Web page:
The National Development and Reform Commission included the nuclear sector in a list of industries it aims to encourage in the coming years as part of its attempt to restructure its economy.
It said China would also promote advances in uranium isotope separation technology, the handling of spent fuel and the prevention and detection of radiation.
The Chinese nuclear sector is still awaiting details of a strategic review of the industry in the wake of the Japanese earthquake and tsunami on March 11, which left the aging Fukushima reactor complex on the brink of meltdown.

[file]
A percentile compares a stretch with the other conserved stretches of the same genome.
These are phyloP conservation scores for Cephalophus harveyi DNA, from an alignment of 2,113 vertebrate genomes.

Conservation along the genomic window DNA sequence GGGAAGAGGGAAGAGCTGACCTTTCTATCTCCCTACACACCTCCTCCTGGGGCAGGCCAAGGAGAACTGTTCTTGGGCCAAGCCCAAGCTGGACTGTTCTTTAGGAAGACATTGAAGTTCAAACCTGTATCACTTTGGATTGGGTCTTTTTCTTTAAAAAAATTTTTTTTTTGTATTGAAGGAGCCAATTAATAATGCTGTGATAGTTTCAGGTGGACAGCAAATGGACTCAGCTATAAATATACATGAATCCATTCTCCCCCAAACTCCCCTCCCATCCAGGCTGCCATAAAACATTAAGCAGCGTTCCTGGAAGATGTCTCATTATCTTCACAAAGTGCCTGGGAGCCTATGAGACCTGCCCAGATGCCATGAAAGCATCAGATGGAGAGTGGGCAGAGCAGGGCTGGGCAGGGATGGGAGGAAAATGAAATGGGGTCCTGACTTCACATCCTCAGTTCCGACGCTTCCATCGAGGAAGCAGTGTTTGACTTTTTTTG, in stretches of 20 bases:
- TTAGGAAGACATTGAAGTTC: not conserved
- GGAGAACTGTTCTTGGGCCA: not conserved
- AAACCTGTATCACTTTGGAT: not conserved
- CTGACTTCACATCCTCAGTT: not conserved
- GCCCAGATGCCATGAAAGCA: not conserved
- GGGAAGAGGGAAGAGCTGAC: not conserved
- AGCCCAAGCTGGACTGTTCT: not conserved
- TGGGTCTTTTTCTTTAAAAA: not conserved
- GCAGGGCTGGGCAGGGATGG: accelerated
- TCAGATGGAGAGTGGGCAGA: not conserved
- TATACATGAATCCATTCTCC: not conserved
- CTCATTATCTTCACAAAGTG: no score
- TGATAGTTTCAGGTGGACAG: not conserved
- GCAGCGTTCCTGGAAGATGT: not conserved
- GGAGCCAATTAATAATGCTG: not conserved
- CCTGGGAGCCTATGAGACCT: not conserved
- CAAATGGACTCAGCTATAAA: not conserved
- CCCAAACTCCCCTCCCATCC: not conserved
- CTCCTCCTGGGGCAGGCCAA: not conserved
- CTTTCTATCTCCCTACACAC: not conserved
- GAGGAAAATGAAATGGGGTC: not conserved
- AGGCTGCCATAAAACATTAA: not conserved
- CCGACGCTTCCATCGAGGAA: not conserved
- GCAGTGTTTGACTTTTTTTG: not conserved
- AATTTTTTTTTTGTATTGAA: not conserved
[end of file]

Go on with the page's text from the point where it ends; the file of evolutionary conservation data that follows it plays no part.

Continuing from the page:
China said on March 16 that it would "adjust and improve" its plans for the nuclear industry, and would halt further project approvals until it had finished inspecting existing reactors and construction sites.
Government and industry officials have so far stressed that China will not give up on its long-term commitment to developing nuclear power, but said that the pace of construction could be slowed down to allow the country to build the necessary manufacturing and regulatory capacity.
Before the Japanese nuclear crisis, many in the industry expected China to unveil a new 2020 capacity target of 80-90 gigawatts, but experts now anticipate a figure of about 75 gigawatts.
China's total installed nuclear capacity stood at just 10.8 gigawatts by the end of 2010.